PARIS, FRANCE.- The Fondation Cartier pour l'art contemporain presents Adriana Varejão - Echo Chamber, on view through June 5, 2005. Filled with references to Baroque art, the colonial history of Brazil, libertine literature and traditional Brazilian music, Adriana Varejãos artwork offers a powerful visual experience. Her lacerated paintings, ripped open to expose raw flesh, her works inspired by traditional Portuguese azulejos create a tension between painting, sculpture and architecture. For the first time in Europe, the Fondation Cartier pour lart contemporain will present, from March 18 to June 5, 2005, a major personal exhibition by this artist who stands out as one of the most original figures in contemporary Brazilian art today. The text of the exhibition catalogue Adriana Varejão, Echo Chamber will be written by Philippe Sollers.
Illusion, theatricality, monumentality, excessiveness, artifice, allegory, disguise
The works of Adriana Varejão invent a modern Baroque. In trompe lil, they deceive the eye and the senses. Painted canvas or ceramic? Sculpture or painting? Adriana Varejão ushers the viewer into web of references and substitutions, cites her sources in order to better subvert them. Specially created for this exhibition, Celacanto provoca maremoto [Coelacant Provokes Submarine Earthquake]1 suggests a tiled azulejo wall: a colossal, breaking wave, in the Hokusai style, moves across the ground floor of the Fondation Cartier. A profusion of churning blue-hued arabesques, an organized chaos of foam, this ensemble of 52 paintings whose crackled surface evokes the texture of Chinese celadon creates a syncopated rhythm, the visual equivalent of Brazilian choro music. Serial and modular, this kind of arrangement lends itself to experimenting with permutation and substitution. Symbolic substitution, as in Figura da Convite [Entrance Figure], 1997, a subtle marriage between the traditional genre of painted ceramic used to decorate the entrances of Portuguese and Brazilian palaces in the 18th century and engravings by Théodore de Bry (from his anthology America, 15901635) depicting scenes of cannibalism encountered in the New World. Substitution is again at play in Proposta para uma Catequese [Proposal for a Catechesis], 1993, which crosses the miracle of transubstantiation with an anthropophagic ritual to express the essential hybridism of Brazilian culture.
Evocative of the organic quality of Baroque buildings, the jagged outlines of the two ruins in the works Linda da Lapa and Linda do Rosário, 2004, reveal, through the broken wall fragments, strips of flesh. Inspired by a real incidentthe collapse of a hotel de rendez-vous in the middle of Rio de Janeiro in 2002these monumental works produced for the exhibition are related to earlier pieces such as Parede com Incisões a la Fontana [Wall with Incisions a la Fontana], 2002, and Azulejaria Branca em carne viva [White Tilework in Live Flesh], 2002, in which the artist interrogates the substance of painting itself. In 1992, Adriana Varejão broke away from expressionist practices, opening up her canvasses, lacerating them, gouging them, letting a nether world beyond painting emerge. Flesh, both symbolic and realistic, appeared beneath the surface. A wound, sewn back up in Mapa de Lopo Homen [Map of Lopo Homen], 1992, embodiment of the sensual which makes painting an object of desire and indicates the literary background of this artist who has read Bataille and Sade.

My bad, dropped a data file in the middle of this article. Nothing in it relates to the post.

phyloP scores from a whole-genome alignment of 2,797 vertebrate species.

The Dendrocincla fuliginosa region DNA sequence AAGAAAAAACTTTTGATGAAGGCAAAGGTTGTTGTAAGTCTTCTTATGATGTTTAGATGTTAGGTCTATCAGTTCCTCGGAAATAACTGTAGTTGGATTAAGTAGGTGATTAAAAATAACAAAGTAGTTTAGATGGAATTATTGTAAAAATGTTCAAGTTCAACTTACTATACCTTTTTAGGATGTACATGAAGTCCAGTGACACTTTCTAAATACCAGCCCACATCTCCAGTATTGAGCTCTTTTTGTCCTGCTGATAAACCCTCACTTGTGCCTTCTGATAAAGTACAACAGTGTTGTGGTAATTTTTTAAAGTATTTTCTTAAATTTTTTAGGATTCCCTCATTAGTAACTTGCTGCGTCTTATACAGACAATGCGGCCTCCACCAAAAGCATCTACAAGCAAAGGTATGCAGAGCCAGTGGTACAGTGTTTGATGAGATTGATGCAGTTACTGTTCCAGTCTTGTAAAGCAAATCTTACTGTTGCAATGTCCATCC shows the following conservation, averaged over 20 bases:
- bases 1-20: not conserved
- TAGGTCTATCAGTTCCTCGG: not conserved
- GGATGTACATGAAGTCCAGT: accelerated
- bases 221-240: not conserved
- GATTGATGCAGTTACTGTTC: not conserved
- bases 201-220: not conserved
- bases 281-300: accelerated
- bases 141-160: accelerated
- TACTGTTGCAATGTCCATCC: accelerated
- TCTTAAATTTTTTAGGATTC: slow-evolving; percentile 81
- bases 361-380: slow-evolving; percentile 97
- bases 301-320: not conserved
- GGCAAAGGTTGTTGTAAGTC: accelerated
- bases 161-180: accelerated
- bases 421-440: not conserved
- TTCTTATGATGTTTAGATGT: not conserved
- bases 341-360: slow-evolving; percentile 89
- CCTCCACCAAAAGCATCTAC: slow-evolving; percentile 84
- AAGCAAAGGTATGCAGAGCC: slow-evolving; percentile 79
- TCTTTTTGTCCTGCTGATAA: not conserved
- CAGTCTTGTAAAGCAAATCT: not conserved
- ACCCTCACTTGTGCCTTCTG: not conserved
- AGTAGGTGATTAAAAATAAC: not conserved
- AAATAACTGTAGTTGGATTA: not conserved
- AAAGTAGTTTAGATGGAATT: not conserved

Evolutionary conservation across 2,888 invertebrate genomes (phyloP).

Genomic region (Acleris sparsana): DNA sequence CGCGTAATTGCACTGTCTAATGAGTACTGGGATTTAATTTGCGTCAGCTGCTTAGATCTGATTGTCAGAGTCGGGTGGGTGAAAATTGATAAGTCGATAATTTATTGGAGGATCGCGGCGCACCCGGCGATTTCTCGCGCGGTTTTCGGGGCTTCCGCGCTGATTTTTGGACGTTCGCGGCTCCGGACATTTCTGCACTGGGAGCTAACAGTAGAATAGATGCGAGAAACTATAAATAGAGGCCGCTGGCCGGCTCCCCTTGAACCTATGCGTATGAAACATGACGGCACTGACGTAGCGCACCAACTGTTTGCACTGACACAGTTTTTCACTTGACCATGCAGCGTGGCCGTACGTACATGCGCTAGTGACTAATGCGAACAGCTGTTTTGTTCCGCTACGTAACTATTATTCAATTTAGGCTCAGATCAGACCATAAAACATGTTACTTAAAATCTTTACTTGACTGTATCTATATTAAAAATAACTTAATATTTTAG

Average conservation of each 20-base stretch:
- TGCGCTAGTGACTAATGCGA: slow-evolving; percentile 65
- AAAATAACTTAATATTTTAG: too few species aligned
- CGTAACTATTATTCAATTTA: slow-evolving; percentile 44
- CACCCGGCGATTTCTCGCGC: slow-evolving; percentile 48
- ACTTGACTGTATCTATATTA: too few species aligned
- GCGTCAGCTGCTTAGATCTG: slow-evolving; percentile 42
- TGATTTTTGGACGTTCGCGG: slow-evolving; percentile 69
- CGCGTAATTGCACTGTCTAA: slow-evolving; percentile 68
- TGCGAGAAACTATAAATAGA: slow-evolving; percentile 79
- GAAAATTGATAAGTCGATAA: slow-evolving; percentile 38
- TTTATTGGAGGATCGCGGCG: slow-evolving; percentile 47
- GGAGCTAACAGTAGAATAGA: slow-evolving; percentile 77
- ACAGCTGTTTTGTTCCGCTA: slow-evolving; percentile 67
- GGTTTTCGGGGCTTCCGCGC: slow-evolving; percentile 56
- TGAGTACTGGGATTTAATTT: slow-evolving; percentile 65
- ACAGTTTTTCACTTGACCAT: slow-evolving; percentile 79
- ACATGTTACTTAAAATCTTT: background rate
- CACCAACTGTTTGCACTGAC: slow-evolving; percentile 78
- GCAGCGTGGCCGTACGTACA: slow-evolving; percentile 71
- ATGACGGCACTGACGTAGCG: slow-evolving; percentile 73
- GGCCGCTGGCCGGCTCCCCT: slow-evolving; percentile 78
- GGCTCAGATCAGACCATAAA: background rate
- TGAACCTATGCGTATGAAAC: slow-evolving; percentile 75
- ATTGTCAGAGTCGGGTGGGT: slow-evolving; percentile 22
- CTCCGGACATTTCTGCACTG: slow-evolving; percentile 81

The bodyfragmented, maimed, tattooedis often present in Adriana Varejãos works. In the saunas series, imposing oils on canvas that explore questions intrinsic to painting, it is alluded to metaphorically. Blue, grey, white, yellow: the saunas are basically monochromatic, but nuanced by light and shadows that bring out volumes and create a space that is labyrinthine, interiorized, virtual. Suggesting places of pleasure and sensuality that are traditionally lined with a skin of tilebaths, hammans, poolsas well as Carioca botequims2, these paintings are for the artist moments of pure painting, a cosa mentale. In 2003, Adriana Varejão participated in the exhibition Yanomami, Spirit of the Forest at the Fondation Cartier. The forthcoming exhibition Echo Chamber3 embraces the many diverse facets of her work. Exploring, through her themes, the cultural identity of Brazil, she has developed a modus operandi that makes her one of the most astonishing pictorial artists on the international contemporary art scene today. Adriana Varejão was born in 1964. She lives in Rio de Janeiro.